General Dynamics F-111 General
General Dynamics F-111
Long-range bomber
Unit Cost
US$ 9.8 million
Main User
United States Flag USA - Air Force
Number Built
Click here for all pictures of the F-111 currently available
General Dynamics F-111 Program Milestones
Maiden Flight
December 21, 1964
Production Start
July 18, 1967
1998 (USAF)

General Dynamics F-111 Aircraft Dimensions
Wing Span
63 feet 0 inch (19.2 m)
73 feet 6 inch (22.40 m)
17 feet 2 inch (5.22 m)
Wing Area
525 square feet

General Dynamics F-111 Weights
Empty Weight
47,481 lb (21,537 kg)
82,843 lb (37,577 kg)
Maximum Take-off Weight
98,979 lb (44,896 kg)

General Dynamics F-111 Powerplants
2 x Pratt & Whitney TF30-P-100 turbofan engines
Dry Thrust
17,900 lbf
25,100 lbf

General Dynamics F-111 Radius & Performance
Combat Radius
1,160 nm (2,140 km)
Ferry Radius
2,800 nm (5,190 km)
Service Ceiling
56,650 ft (17,270 km)
Maximum Speed - Sea Level
Mach 2.5 (1,650 mph)
Maximum Rate of Climb
25,890 ft/min (131.5 m/s)
Thrust to weight
Lift-to-drag ratio

F-111 Operators
Australia Air Force
United States Flag United States (United States Air Force / Navy)

Cockpit of the F-111
General Dynamics F-111

The General Dynamics F-111 "Aardvark" is probably one of the most controversial aircraft ever built and has some distinct characteristics. The aircraft is a medium-range strategic bomber, reconnaissance, and tactical strike aircraft designed in the early 1960s. After more than 30 years of service the fleet of F-111's was retired by the United States Air Force back in 1998.

The F-111 pioneered several technologies for production military aircraft and includes variable geometry wings, afterburning turbofan engines, and terrain following radar for low-level, high-speed flight. Its interesting design has been highly influential for later aircraft designs and some of these features have since become commonplace. However, the F-111 suffered a variety of development problems while at the same several of its intended roles failed to materialize.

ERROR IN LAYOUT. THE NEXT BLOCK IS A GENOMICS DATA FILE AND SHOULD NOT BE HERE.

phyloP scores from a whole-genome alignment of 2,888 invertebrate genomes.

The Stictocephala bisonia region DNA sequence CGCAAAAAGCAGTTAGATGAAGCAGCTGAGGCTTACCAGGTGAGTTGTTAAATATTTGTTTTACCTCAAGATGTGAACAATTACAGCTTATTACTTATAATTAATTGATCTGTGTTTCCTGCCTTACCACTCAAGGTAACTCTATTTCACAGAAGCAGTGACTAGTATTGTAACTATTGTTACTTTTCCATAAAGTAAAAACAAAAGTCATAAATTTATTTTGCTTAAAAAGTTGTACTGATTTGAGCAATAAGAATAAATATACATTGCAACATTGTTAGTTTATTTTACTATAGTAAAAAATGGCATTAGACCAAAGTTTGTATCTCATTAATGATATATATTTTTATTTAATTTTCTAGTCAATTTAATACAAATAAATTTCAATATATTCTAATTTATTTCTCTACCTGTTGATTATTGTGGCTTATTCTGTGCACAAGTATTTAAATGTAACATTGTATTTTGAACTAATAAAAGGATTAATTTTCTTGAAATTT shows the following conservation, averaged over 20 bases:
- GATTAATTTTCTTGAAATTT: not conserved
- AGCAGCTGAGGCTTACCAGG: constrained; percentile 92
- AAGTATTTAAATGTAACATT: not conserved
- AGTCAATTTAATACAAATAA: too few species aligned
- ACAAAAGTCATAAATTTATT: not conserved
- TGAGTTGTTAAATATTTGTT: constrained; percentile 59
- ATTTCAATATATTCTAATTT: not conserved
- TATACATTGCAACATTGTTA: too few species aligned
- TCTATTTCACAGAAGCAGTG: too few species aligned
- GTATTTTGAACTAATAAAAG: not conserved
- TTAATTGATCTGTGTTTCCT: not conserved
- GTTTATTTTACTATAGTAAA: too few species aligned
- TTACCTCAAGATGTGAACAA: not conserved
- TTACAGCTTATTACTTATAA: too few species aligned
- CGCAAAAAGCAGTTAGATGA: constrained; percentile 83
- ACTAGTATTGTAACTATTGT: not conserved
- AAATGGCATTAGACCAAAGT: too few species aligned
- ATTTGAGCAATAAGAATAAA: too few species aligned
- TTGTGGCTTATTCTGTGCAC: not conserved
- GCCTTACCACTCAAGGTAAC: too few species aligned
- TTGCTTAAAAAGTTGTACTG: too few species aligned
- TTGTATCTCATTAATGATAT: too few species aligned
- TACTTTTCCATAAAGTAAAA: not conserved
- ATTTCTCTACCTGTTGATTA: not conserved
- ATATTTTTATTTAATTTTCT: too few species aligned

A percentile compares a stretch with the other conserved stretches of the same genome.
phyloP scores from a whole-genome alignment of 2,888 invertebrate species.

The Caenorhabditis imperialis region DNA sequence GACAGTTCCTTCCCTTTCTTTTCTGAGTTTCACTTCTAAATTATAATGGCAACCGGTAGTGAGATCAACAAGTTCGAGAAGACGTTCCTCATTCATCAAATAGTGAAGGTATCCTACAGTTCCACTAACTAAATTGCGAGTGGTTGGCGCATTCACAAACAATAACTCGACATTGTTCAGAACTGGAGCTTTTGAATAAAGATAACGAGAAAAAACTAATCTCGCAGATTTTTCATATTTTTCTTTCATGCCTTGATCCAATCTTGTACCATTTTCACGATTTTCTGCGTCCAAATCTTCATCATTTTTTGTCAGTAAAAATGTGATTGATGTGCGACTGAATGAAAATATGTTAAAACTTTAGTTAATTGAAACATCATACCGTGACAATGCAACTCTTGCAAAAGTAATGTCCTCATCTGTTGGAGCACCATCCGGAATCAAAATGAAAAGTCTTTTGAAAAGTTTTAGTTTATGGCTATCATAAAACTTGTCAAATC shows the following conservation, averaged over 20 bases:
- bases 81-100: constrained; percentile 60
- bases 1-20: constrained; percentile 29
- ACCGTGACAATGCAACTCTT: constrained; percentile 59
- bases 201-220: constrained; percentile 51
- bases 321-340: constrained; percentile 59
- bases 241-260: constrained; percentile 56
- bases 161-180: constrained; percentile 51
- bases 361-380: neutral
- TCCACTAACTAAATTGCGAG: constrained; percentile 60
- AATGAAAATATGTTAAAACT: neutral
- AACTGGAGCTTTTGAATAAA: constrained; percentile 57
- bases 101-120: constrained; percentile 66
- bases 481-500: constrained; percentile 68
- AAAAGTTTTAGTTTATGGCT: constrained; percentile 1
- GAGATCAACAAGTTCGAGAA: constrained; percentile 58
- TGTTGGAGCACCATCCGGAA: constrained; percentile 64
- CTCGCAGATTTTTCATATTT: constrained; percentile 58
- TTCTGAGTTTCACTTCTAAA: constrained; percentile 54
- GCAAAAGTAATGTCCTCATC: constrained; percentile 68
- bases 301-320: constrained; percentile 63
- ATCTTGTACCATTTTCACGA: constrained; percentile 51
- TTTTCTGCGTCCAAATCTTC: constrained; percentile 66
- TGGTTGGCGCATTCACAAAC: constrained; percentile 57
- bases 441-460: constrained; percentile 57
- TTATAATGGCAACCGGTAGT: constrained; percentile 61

Since its retirement in the 1990s, the aircraft has been effectively replaced by the McDonnell Douglas F-15E Strike Eagles for medium-range precision strike missions, while the supersonic bomber role has been assumed by the Rockwell B-1B Lancer. The only remaining air force to deploy the "Aardvark" is that of Australia with recent decisions safeguarding its operation until 2010 after which it will be replaced by 24 McDonnell Douglas F/A-18F Super Hornets.

Australia Air Force General Dynamics F-111 Aardvark
Australia Air Force General Dynamics F-111 Aardvark
Australia Air Force General Dynamics F-111 Aardvark

F-111 Design

As mentioned earlier, the F-111 features variable geometry wings, an internal weapons bay and a cockpit with side by side seating. Furthermore, the aircraft is equipped with an escape crew capsule and is capable of carrying a wide range of weapons.


Although the General Dynamics F-111 was conceived as a multi-role fighter jet, the aircraft became a long-range attack aircraft which was primarily armed with air-to-surface ordnance.

Canon: All tactical combat versions are capable of carrying a single M61 Vulcan 20 mm cannon with a verly large (2,084 round) ammunition tank, coverdy ban eyelid shutter when not in use. Although the canon was carried by some USAF aircraft, it was never actually used in combat and later even removed.

Bombs: The bombs bay can alternatively hold two conventional bombs, usually consisting of the Mk 117 type of nominal 750 lb weight, although weapons of up to the Mk 118 (3,000 lb) were cleared.

Nuclear weapons: All F-111 models except the EF-111A and the Australian F-111C were equipped to carry various free-fall nuclear weapons. The FB-111A was a dedicated nuclear bomber for most of its life, and carried a wide range of nuclear weapons. Furthermore, the FB-111A could carry one or two AGM-69 SRAM nuclear missiles in its weapons bay and up to four SRAMs on external wing pylons.